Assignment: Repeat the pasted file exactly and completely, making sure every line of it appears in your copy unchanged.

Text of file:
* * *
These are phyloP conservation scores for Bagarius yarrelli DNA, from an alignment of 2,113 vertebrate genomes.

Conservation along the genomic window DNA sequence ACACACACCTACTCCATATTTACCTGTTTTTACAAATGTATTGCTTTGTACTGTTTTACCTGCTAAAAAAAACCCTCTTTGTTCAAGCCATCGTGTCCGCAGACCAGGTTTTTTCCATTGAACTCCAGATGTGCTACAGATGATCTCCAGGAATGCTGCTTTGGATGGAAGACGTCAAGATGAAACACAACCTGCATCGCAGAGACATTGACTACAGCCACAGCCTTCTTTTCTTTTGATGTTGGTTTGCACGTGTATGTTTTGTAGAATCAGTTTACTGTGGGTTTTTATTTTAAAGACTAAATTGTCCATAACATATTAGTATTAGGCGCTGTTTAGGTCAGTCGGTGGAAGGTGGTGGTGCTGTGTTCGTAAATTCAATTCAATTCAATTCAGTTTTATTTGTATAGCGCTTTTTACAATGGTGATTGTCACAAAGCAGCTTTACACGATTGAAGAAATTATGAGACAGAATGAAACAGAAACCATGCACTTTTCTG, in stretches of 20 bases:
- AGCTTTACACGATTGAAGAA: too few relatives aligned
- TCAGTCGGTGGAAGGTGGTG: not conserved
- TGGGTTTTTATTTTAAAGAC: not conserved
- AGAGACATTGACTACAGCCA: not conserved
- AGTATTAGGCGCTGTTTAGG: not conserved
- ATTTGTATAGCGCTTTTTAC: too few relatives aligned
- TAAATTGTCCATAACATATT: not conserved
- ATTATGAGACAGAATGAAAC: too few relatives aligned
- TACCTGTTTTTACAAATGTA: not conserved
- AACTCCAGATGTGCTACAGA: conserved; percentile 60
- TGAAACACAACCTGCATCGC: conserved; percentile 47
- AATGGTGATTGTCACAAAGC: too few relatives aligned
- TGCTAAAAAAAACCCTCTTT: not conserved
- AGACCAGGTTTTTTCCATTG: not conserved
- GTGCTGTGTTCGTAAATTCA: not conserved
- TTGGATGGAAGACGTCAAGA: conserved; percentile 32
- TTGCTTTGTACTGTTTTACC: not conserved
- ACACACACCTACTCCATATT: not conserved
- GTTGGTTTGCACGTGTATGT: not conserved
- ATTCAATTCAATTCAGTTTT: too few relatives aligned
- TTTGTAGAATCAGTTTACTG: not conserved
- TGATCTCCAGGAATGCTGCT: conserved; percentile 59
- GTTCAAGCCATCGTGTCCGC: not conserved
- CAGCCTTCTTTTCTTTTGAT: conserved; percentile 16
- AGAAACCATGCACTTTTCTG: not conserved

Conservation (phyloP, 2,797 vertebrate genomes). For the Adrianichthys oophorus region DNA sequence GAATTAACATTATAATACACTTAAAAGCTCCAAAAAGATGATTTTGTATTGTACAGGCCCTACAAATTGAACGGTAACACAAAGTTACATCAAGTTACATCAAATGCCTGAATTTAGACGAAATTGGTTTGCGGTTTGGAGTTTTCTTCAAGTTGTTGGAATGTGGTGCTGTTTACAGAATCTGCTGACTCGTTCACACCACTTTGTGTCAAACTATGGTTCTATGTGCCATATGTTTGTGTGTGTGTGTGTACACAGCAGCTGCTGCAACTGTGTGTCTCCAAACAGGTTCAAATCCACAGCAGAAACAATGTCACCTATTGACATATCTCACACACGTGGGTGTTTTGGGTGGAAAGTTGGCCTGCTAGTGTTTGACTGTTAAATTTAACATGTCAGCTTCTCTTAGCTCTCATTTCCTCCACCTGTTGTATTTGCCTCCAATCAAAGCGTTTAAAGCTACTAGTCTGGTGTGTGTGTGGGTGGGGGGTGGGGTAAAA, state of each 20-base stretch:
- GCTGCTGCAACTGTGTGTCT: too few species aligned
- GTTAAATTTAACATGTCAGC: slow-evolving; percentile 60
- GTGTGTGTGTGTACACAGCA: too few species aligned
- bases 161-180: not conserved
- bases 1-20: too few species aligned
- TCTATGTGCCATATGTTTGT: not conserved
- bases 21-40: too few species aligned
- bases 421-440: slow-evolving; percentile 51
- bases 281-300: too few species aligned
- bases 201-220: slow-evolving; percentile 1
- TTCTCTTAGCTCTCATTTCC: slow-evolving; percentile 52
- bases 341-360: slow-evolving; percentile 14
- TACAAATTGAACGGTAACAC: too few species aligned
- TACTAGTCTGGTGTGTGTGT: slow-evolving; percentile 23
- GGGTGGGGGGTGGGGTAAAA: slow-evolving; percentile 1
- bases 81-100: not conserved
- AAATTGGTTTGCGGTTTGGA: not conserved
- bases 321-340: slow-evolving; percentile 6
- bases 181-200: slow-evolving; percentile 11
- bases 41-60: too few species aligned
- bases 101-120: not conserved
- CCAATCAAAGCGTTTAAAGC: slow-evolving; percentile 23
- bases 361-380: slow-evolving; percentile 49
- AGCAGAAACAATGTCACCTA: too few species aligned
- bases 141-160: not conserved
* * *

These are phyloP conservation scores for Bagarius yarrelli DNA, from an alignment of 2,113 vertebrate genomes.

Conservation along the genomic window DNA sequence ACACACACCTACTCCATATTTACCTGTTTTTACAAATGTATTGCTTTGTACTGTTTTACCTGCTAAAAAAAACCCTCTTTGTTCAAGCCATCGTGTCCGCAGACCAGGTTTTTTCCATTGAACTCCAGATGTGCTACAGATGATCTCCAGGAATGCTGCTTTGGATGGAAGACGTCAAGATGAAACACAACCTGCATCGCAGAGACATTGACTACAGCCACAGCCTTCTTTTCTTTTGATGTTGGTTTGCACGTGTATGTTTTGTAGAATCAGTTTACTGTGGGTTTTTATTTTAAAGACTAAATTGTCCATAACATATTAGTATTAGGCGCTGTTTAGGTCAGTCGGTGGAAGGTGGTGGTGCTGTGTTCGTAAATTCAATTCAATTCAATTCAGTTTTATTTGTATAGCGCTTTTTACAATGGTGATTGTCACAAAGCAGCTTTACACGATTGAAGAAATTATGAGACAGAATGAAACAGAAACCATGCACTTTTCTG, in stretches of 20 bases:
- AGCTTTACACGATTGAAGAA: too few relatives aligned
- TCAGTCGGTGGAAGGTGGTG: not conserved
- TGGGTTTTTATTTTAAAGAC: not conserved
- AGAGACATTGACTACAGCCA: not conserved
- AGTATTAGGCGCTGTTTAGG: not conserved
- ATTTGTATAGCGCTTTTTAC: too few relatives aligned
- TAAATTGTCCATAACATATT: not conserved
- ATTATGAGACAGAATGAAAC: too few relatives aligned
- TACCTGTTTTTACAAATGTA: not conserved
- AACTCCAGATGTGCTACAGA: conserved; percentile 60
- TGAAACACAACCTGCATCGC: conserved; percentile 47
- AATGGTGATTGTCACAAAGC: too few relatives aligned
- TGCTAAAAAAAACCCTCTTT: not conserved
- AGACCAGGTTTTTTCCATTG: not conserved
- GTGCTGTGTTCGTAAATTCA: not conserved
- TTGGATGGAAGACGTCAAGA: conserved; percentile 32
- TTGCTTTGTACTGTTTTACC: not conserved
- ACACACACCTACTCCATATT: not conserved
- GTTGGTTTGCACGTGTATGT: not conserved
- ATTCAATTCAATTCAGTTTT: too few relatives aligned
- TTTGTAGAATCAGTTTACTG: not conserved
- TGATCTCCAGGAATGCTGCT: conserved; percentile 59
- GTTCAAGCCATCGTGTCCGC: not conserved
- CAGCCTTCTTTTCTTTTGAT: conserved; percentile 16
- AGAAACCATGCACTTTTCTG: not conserved

Conservation (phyloP, 2,797 vertebrate genomes). For the Adrianichthys oophorus region DNA sequence GAATTAACATTATAATACACTTAAAAGCTCCAAAAAGATGATTTTGTATTGTACAGGCCCTACAAATTGAACGGTAACACAAAGTTACATCAAGTTACATCAAATGCCTGAATTTAGACGAAATTGGTTTGCGGTTTGGAGTTTTCTTCAAGTTGTTGGAATGTGGTGCTGTTTACAGAATCTGCTGACTCGTTCACACCACTTTGTGTCAAACTATGGTTCTATGTGCCATATGTTTGTGTGTGTGTGTGTACACAGCAGCTGCTGCAACTGTGTGTCTCCAAACAGGTTCAAATCCACAGCAGAAACAATGTCACCTATTGACATATCTCACACACGTGGGTGTTTTGGGTGGAAAGTTGGCCTGCTAGTGTTTGACTGTTAAATTTAACATGTCAGCTTCTCTTAGCTCTCATTTCCTCCACCTGTTGTATTTGCCTCCAATCAAAGCGTTTAAAGCTACTAGTCTGGTGTGTGTGTGGGTGGGGGGTGGGGTAAAA, state of each 20-base stretch:
- GCTGCTGCAACTGTGTGTCT: too few species aligned
- GTTAAATTTAACATGTCAGC: slow-evolving; percentile 60
- GTGTGTGTGTGTACACAGCA: too few species aligned
- bases 161-180: not conserved
- bases 1-20: too few species aligned
- TCTATGTGCCATATGTTTGT: not conserved
- bases 21-40: too few species aligned
- bases 421-440: slow-evolving; percentile 51
- bases 281-300: too few species aligned
- bases 201-220: slow-evolving; percentile 1
- TTCTCTTAGCTCTCATTTCC: slow-evolving; percentile 52
- bases 341-360: slow-evolving; percentile 14
- TACAAATTGAACGGTAACAC: too few species aligned
- TACTAGTCTGGTGTGTGTGT: slow-evolving; percentile 23
- GGGTGGGGGGTGGGGTAAAA: slow-evolving; percentile 1
- bases 81-100: not conserved
- AAATTGGTTTGCGGTTTGGA: not conserved
- bases 321-340: slow-evolving; percentile 6
- bases 181-200: slow-evolving; percentile 11
- bases 41-60: too few species aligned
- bases 101-120: not conserved
- CCAATCAAAGCGTTTAAAGC: slow-evolving; percentile 23
- bases 361-380: slow-evolving; percentile 49
- AGCAGAAACAATGTCACCTA: too few species aligned
- bases 141-160: not conserved